As anticipated in the previous edition of this newsletter, the USPTO recently released details of its projected rule changes for 2015 in response to written comments. In a USPTO blog post, Director Michelle K. Lee announced three rounds of rulemakings, provided hints as to what each round would include, and listed changes that would take effect immediately.
According to the announcement, judges will immediately implement increases in the page limits for motions to amend and for petitioners’ reply briefs from 15 pages to 25 pages and the respective opposition and reply briefing will receive a proportionate increase in pages numbers. Motions to amend will also be allowed a claims appendix. Director Lee stated that more “quick fixes” will be released this spring as part of the first round of rulemakings, but she was silent as to what these changes will include.
The second round of revisions is expected to address several issues, including the following:
- Further modifications to the motion to amend process;
- Adjustments to the evidence that can be provided in the patent owner preliminary response;
- Clarification of the claim construction standard as applied to expired patents in AIA proceedings;
- Adjustments to the scope of additional discovery;
- How to handle multiple proceedings before the Office involving the same patent;
- Use of live testimony at oral hearings;
- Whether the parties should be required to make a certification with their filings similar to a Rule 11 certification in district court litigation; and,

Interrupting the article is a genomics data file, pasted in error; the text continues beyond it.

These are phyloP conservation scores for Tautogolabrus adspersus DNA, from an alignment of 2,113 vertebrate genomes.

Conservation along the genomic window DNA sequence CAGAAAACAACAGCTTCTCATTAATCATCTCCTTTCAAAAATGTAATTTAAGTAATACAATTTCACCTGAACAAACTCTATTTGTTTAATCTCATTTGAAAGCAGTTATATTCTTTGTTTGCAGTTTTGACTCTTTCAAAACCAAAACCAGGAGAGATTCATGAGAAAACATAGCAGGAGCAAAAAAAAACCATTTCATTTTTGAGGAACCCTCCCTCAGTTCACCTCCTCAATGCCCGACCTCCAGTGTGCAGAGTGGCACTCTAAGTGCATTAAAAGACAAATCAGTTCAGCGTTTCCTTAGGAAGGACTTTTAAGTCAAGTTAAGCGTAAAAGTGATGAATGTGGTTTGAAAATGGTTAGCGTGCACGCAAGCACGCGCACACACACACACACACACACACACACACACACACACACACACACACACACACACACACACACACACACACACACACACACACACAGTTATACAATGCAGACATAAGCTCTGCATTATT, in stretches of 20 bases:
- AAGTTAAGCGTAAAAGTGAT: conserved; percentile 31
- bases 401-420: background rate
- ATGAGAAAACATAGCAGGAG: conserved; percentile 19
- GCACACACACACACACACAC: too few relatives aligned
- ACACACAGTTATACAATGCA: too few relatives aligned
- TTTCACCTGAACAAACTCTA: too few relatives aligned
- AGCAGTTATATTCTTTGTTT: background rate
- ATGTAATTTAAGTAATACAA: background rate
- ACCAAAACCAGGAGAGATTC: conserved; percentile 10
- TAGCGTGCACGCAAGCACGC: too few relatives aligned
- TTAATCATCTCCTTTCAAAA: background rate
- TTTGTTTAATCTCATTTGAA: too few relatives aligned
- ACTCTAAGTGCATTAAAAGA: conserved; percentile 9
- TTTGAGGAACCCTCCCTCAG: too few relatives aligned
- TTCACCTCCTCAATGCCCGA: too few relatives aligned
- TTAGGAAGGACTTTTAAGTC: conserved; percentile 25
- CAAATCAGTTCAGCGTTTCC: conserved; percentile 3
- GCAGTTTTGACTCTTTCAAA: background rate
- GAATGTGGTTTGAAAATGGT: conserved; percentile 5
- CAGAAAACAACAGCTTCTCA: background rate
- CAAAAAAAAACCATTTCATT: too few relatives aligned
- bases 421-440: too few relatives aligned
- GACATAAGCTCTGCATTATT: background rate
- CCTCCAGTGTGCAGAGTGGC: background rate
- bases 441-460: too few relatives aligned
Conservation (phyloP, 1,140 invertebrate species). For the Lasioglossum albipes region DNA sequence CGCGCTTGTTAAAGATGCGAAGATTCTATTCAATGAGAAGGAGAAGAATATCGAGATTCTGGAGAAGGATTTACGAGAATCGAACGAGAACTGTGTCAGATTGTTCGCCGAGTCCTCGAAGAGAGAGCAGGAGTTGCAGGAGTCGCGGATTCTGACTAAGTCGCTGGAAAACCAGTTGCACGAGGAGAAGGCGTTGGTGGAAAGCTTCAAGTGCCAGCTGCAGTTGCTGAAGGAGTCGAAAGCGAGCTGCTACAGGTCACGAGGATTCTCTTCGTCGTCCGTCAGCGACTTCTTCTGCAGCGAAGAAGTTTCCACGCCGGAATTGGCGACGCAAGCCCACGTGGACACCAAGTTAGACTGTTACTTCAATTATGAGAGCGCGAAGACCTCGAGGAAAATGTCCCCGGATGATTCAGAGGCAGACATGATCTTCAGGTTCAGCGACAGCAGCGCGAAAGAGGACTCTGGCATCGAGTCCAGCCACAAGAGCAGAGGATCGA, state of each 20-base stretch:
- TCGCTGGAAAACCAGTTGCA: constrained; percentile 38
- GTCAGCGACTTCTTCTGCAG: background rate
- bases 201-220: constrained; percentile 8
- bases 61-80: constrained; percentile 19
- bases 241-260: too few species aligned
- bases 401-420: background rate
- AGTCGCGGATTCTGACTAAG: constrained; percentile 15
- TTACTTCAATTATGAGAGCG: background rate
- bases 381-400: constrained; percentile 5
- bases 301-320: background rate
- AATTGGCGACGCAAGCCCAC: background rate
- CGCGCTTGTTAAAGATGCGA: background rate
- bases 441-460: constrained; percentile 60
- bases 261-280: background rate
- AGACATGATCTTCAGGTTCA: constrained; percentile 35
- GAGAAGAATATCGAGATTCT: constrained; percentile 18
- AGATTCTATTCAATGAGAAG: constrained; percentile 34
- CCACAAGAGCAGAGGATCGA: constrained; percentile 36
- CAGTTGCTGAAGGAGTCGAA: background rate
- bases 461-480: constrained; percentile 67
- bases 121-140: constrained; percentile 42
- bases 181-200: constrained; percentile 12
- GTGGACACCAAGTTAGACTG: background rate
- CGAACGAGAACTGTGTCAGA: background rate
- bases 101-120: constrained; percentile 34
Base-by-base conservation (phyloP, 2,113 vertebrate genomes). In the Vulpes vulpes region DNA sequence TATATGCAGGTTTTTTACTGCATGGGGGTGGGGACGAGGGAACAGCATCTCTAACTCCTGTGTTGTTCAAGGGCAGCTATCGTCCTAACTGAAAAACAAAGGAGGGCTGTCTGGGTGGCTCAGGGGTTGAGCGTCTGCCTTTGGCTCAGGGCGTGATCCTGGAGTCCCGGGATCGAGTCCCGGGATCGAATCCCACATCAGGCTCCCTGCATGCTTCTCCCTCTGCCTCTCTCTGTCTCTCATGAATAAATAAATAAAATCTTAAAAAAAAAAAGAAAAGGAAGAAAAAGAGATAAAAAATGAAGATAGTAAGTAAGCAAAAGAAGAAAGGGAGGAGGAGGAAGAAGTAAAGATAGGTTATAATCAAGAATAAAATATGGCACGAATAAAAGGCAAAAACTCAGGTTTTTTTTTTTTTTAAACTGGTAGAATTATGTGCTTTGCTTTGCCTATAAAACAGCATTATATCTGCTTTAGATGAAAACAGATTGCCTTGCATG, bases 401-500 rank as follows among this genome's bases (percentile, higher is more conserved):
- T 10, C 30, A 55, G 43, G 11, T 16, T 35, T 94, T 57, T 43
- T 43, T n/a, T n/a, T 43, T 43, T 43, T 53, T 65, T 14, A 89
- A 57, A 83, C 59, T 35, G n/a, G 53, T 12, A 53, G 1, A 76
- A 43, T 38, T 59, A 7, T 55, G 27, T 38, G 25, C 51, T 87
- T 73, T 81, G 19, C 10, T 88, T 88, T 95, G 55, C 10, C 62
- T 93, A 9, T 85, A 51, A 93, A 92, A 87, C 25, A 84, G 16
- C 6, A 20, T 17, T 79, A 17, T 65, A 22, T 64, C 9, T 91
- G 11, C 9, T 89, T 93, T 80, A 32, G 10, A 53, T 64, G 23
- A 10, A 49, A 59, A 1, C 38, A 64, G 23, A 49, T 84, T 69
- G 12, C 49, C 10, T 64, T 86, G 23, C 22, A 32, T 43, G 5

- Emphasizing that a motion for a substitutionary amendment will always be allowed to be entered, and for the amendment to result in the issuance of the amended claims, without requiring the patent owner to make a prior art representation as to the narrowed amended claim beyond the art of record before the Office.
Because the second rulemaking package will be issued in the form of a proposed rule, an opportunity for public feedback will be allowed before the rules are finalized.
The third round of changes will update and refine the Office Patent Trial Practice Guide. According to Director Lee, the changes will emphasize the availability and clarify the use of live testimony at hearings, emphasize the importance of real-party-in-interest discovery to continue the Board’s recent trend of increasingly granting motions for such discovery, and possibly institute a single-judge pilot program for institution decisions. Regarding the pilot program, for a select number of cases, only one judge would determine whether to institute a trial. If trial is instituted, two additional judges would join the first judge on the panel to provide a fresh look at the issues. The goal is to increase efficiency and objectivity in the proceedings, and if the results are favorable, the program may become standard procedure.